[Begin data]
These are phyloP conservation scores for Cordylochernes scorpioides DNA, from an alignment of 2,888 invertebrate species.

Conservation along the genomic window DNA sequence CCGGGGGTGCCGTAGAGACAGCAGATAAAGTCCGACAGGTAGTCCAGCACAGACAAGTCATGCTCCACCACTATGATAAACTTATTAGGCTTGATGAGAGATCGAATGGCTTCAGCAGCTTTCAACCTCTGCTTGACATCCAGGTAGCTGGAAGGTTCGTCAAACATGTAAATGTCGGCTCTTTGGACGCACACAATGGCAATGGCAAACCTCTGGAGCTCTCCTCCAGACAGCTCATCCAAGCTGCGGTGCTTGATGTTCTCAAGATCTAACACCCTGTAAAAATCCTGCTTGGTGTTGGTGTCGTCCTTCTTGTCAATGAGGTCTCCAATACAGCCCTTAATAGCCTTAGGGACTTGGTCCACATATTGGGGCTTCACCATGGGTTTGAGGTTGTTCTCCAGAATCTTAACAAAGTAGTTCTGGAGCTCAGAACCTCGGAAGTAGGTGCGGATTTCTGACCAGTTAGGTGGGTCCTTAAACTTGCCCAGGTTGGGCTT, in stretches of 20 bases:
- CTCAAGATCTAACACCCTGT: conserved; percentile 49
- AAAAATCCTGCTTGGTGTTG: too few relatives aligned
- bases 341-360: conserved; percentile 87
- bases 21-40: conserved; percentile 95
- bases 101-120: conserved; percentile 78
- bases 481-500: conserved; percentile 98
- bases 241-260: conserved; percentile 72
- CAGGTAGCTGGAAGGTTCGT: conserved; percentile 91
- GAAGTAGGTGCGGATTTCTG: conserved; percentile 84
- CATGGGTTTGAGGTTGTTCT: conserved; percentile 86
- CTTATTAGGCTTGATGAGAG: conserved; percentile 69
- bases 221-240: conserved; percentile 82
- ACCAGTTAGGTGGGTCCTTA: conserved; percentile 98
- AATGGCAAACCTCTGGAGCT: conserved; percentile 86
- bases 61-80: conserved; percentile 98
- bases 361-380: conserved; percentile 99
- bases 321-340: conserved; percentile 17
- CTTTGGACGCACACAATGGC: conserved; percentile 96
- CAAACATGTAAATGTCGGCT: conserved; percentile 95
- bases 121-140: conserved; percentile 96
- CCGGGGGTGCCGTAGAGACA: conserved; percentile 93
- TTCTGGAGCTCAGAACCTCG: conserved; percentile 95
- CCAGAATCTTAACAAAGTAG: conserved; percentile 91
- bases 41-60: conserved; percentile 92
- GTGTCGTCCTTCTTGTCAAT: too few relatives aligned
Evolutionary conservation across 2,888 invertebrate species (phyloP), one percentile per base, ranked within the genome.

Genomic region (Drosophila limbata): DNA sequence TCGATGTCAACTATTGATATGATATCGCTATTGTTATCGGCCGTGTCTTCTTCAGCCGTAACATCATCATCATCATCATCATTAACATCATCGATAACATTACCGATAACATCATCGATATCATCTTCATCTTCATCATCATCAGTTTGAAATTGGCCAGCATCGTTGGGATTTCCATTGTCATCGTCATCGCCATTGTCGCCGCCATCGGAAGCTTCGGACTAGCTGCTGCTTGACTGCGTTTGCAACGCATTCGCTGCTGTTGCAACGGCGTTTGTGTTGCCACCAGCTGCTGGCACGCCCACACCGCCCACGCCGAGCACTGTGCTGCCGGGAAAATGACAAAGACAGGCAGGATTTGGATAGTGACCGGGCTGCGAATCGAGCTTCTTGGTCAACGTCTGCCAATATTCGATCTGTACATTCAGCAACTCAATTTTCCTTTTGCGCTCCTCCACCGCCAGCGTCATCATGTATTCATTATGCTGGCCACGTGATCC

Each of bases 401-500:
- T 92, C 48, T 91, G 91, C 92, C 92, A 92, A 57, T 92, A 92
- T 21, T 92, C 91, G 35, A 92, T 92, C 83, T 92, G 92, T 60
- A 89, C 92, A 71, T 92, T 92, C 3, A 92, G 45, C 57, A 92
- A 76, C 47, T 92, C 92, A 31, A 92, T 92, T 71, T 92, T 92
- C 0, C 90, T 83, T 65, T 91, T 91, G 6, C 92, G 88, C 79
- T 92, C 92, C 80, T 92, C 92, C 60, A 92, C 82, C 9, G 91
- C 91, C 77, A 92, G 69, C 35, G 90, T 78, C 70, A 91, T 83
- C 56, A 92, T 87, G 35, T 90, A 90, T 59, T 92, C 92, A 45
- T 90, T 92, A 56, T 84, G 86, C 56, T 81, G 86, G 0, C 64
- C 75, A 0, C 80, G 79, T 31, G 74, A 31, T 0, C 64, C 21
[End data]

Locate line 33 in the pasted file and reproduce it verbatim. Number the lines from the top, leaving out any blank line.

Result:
- A 89, C 92, A 71, T 92, T 92, C 3, A 92, G 45, C 57, A 92